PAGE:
There is a lot of advice out there about how to get more done and how to accomplish one's dreams. I know research has shown that when folks write down their goals, they are more likely to get them done, as I explained when I introduced my goals blog. However, as I was doing my cool down after a workout last night I was thinking about goals, and not the ones you put in the back of the net. What brought up my thinking was the fact that I had finished a soccer workout and my mind rolled back to the 1994 FIFA World Cup, which was held here in the United States. The United States made it to the Round of 16, but we had drawn Brazil, the eventual winners. I remember that shortly after, Andrés Escobar was shot and killed back in Columbia. He had scored an own goal in group play, allowing the United States to beat Columbia 2-1 and advance (Columbia did not). Some believe that he was murdered for that own goal. Of course, we don't know the reason, but what I do know is that back then I was watching Tony Meola as the United States goalkeeper and envisioned making the US Men's National Team. I thought about the 2006 FIFA World Cup, which would be 12 years later, when I would be 32 years-old, a great age for a goalkeeper.
Needless to say, there wasn't much of a chance to accomplish that goal. I wasn't playing on my college soccer team and hadn't played anything other than intramurals since the end of the 1990-1991 season. And even that season, I wasn't the starting goalkeeper. I was the most polished with respect to skillset, certainly, but we had a great starting goalkeeper who was tough as nails and could get to balls I couldn't because he was significantly taller than me and had long arms to boot. You can't teach wingspan and size. I started at stopper instead. And I didn't see trying out as a walk-on my senior year as a real possibility because of my military assignment at The Citadel (Regimental Band and Pipes). So I wasn't playing, I hadn't played competitively in years, and there were others who were, either in top collegiate programs or professionally in Europe (such as Brad Friedel). It was a completely unrealistic goal.
So when we talk about setting goals, they have to be reachable. Goals should stretch us, but they need to be ones we can develop a plan for and realistically accomplish. For instance, if I were a junior DBA just getting started, it would be unrealistic for me to set as a goal to be a senior DBA in just a year. Part of being a senior DBA, at least in my humble opinion, is to have a few years of experience. You can learn a lot from books and articles and forum posts, but having been in the trenches, dealing with the pressure of getting production database restores done, handling a server crash, deploying a database solution on short (or no) notice, and learning to work with other technical teams can only come through doing. But what would be a realistic goal is to accomplish one of the MCITP certifications for SQL Server. That is certainly something a junior DBA can build a plan to accomplish, setting up time for training (if necessary), self-study, and taking the exams.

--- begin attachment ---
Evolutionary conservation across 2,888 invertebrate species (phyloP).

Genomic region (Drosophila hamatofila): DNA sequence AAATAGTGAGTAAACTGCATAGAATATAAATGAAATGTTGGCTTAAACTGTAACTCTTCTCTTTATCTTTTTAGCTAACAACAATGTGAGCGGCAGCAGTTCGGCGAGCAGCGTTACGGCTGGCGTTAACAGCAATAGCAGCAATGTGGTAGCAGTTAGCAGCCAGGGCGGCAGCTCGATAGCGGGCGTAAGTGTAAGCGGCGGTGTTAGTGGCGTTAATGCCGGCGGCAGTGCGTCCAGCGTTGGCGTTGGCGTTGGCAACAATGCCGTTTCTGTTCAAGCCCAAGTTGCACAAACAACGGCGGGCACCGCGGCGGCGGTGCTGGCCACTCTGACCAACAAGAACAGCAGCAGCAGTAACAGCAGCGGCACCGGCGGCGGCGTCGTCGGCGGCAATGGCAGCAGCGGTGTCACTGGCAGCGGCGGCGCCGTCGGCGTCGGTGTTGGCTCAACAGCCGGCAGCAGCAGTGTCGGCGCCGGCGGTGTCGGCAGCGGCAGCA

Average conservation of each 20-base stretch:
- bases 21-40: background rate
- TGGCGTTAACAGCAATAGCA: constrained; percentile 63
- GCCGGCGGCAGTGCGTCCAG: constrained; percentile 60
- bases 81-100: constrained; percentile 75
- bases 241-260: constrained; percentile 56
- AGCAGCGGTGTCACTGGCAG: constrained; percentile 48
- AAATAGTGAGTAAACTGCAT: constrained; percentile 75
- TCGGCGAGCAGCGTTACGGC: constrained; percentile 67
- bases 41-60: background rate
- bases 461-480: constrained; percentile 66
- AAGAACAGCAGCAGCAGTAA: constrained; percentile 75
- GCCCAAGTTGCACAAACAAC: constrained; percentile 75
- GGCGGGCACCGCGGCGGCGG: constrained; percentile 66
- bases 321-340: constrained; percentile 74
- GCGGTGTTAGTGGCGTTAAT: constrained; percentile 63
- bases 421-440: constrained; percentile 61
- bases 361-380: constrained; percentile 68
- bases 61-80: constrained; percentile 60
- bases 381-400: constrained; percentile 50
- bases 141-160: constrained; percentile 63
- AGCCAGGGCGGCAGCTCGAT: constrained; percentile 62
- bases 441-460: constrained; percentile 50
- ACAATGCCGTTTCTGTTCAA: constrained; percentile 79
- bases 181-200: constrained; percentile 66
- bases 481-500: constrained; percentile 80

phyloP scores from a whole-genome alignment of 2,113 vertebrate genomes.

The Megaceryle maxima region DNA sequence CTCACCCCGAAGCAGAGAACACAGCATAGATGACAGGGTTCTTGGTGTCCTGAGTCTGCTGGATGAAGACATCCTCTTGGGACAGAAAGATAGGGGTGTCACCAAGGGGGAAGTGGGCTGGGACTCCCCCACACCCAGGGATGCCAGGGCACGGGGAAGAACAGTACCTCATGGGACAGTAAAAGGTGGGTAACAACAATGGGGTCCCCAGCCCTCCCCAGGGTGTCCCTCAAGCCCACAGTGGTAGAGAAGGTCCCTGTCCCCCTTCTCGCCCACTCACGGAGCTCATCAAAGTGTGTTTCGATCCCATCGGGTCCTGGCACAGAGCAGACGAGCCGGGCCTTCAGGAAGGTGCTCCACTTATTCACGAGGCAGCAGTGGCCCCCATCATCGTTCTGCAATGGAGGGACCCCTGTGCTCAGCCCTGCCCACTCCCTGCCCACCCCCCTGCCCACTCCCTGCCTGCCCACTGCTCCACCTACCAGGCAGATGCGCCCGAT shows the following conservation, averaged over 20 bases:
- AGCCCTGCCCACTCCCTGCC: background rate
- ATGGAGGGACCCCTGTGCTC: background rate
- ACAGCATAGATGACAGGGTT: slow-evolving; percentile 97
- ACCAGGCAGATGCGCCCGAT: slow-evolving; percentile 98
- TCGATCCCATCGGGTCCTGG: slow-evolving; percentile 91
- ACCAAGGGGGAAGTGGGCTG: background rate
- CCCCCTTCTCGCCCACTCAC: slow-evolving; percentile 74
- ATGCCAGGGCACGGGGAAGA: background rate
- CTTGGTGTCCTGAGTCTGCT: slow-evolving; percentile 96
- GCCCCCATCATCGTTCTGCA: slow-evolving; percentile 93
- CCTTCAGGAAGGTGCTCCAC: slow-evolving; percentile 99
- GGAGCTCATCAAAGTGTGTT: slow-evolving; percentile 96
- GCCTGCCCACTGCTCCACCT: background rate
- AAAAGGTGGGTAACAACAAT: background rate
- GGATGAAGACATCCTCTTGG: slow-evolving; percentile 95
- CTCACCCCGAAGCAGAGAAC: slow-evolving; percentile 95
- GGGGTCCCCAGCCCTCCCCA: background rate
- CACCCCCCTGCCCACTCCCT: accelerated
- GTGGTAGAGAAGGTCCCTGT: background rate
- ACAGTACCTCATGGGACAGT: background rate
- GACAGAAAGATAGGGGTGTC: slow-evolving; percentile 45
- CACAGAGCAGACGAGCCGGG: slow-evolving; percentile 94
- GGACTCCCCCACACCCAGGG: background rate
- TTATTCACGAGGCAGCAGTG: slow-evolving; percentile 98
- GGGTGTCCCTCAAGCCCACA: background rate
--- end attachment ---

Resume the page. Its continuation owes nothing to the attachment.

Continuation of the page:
The other side of the coin is learning to adjust the plan for each goal as real life intrudes (because it will). For instance, I had set as this as a professional goal:
"I have written an average of 6 technical articles a month."
As I look at it now, I've done at least two each month. If you count a video at SQLShare (formerly Jumpstart TV), I've had two months where I've done 3 articles. That means to accomplish averaging 6 technical articles a month, I would have to write 72 - ((2 * 3) + (6 * 2)) = 54 articles in 4 months. That's 13.5 articles a month and if I haven't been able to break 4 yet, it's likely unrealistic to even hope to make that number. It's possible, if I write about 3 articles a week, but I don't think that's a realistic plan. I'm looking to up my article writing, and maybe I'll be able to average six each month for the remaining four months of 2009, but we'll see.
So to conclude, it's not just important to have goals and write them down. It's also important to develop realistic goals that are reachable. Goals that stretch us, yes, but goals we can build a reasonable plan to achieve. And we also must be ready and willing to change the plan as real life intrudes.